Long ago, my brother Jerry had a Vietnamese pot-bellied pig named Petunia for a pet. “Why did you name her Petunia?” I asked him. Well, what is Porky the Pig’s girlfriend’s name? Petunia! And so, in a moment of sheer brilliance my brother had a pet Vietnamese pot-bellied pig named Petunia. He was always proud of his naming abilities thereafter.
Petunia had quite a personality. She attracted people from all over the neighborhood since no one else had a pig for a pet. They would drive by just to see Petunia in the yard. One day, Petunia escaped from my brother’s yard and within hours someone had returned her home to my brother. Everyone knew where she lived. Petunia was very friendly, especially if you were eating. She would butt her head against your leg until you gave her something to eat.
I used to visit my brother quite often, so I used to see a lot of Petunia. I liked her, but not in the same way I would have liked a dog. When I moved next door to my brother, I got to see way too much of Petunia, but I was sorry to see my brother move away. But not just because I would miss Petunia!
Once, when he moved to his new house, Jerry left a case of beer on the rear deck to cool off for a party, and Petunia managed to puncture through the cans with her teeth. She drank the whole case of beer! She staggered around the backyard until she fell over and passed out. There were empty beer cans all over the deck.
My brother loved that pig more than any pet he ever had, including our dog, Duke. Some days, he paid more attention to Petunia than to anyone else in his family. Once when I was at Jerry’s house, I noticed that Petunia’s toenails were painted red. Jerry had painted her toenails and his wife Rita wasn’t too happy about it. She said, “He never painted my toenails!”
Duke was the best dog that our family ever had. When we lived at 4405 S. Wood Street, he followed my brothers and me home from school. He really did. At first, he followed us at a distance and that was fine by us because we weren’t sure if he would bite us. He was already full-grown and he was at least part Golden Retriever and maybe a little bit German Shepard and Chow Chow. We were sure that, since Duke got along well with the whole family, he probably was also part Mexican.
He followed us into our backyard and we went into the house. When we looked out the window later, he was still there. We gave him some bologna and went back inside. The next day, he followed us home again and we gave him some milk this time. He let us pet him and he seemed very friendly. He was too clean to be a stray dog and he didn’t have the battle scars of street dogs, but he didn’t have a collar or dog tags either. We never let him into the house because we knew our mother would get mad at us. But Duke kept following us home after school. He knew what time we got out of school and he would meet us at the corner of our block and follow us home so we could give him something to eat.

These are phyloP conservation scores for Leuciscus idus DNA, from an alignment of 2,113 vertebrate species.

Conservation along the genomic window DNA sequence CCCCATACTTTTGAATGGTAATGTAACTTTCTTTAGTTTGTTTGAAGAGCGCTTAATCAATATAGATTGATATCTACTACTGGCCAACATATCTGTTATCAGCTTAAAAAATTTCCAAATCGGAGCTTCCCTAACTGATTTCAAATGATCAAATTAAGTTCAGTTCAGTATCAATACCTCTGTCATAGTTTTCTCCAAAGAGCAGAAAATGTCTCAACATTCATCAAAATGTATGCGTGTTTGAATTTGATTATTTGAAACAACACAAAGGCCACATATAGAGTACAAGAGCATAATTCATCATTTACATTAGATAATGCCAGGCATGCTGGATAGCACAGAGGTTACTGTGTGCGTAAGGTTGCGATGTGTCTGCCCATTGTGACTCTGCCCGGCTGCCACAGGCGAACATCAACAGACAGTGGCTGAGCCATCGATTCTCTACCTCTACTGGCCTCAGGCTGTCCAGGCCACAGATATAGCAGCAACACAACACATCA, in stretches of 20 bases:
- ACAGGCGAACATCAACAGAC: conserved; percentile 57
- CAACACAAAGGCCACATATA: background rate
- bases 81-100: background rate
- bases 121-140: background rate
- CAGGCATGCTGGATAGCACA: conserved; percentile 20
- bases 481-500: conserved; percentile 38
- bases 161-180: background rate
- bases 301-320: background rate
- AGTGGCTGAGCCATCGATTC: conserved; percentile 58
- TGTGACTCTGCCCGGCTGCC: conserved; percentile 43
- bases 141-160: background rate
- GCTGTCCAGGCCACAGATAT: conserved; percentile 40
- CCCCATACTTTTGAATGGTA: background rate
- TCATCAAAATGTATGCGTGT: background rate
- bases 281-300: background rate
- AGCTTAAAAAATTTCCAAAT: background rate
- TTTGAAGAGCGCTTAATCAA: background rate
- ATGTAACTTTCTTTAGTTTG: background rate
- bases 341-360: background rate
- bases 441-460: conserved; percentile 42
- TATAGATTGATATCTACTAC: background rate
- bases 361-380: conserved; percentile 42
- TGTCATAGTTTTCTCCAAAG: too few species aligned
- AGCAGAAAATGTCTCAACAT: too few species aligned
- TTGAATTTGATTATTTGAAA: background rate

One day, my mother came home from work and asked us about the dog on the back porch. “What dog on the back porch?” I asked, knowing we were about to get in trouble. We didn’t admit to anything. Eventually, my mother brought Duke into the house and we all started playing with him. He was really happy with us and never even growled when my little sister pulled his ears or fur. We asked our mother if we could keep it, but she said it probably belonged to someone else and they would eventually want him back. We could keep him until someone claimed him.
We were so happy to have a dog again. And the good news was that he was already house-broken. At first, my mother would open the door to let Duke go out by himself thinking that he would eventually go to his real home. But he always came back. After a while, I started walking him without a leash. He always stayed close to me and he would never run away. I walked him all over the neighborhood so that maybe Duke would recognize his original home, but we never found his original owner. Soon I knew I was Duke’s master because one of the neighborhood bullies threatened me with Duke at my side and Duke growled at him ready to defend me.
Duke had some pretty good street cred, too, because when other dogs would see him, they would run away. I didn’t need a leash to control Duke because he so obedient that he listened to my every command. However, he loved to chase squirrels, but he would only do say when I gave him permission. Whenever he saw a squirrel at a distance, he ears would perk up and he would growl, but he would stay by my side until I said, “Go get him, Duke!” And he would run at full speed toward the squirrel. He never once caught a squirrel because the squirrels were usually too far away from us and too close to a tree that they climbed to escape. Only once, did I think that Duke would actually catch a squirrel in his mouth. He was rapidly closing in on a squirrel that was foolish enough to try to outrun Duke instead of climbing a tree. I think that Duke slowed down to give the squirrel a running chance and the squirrel got away.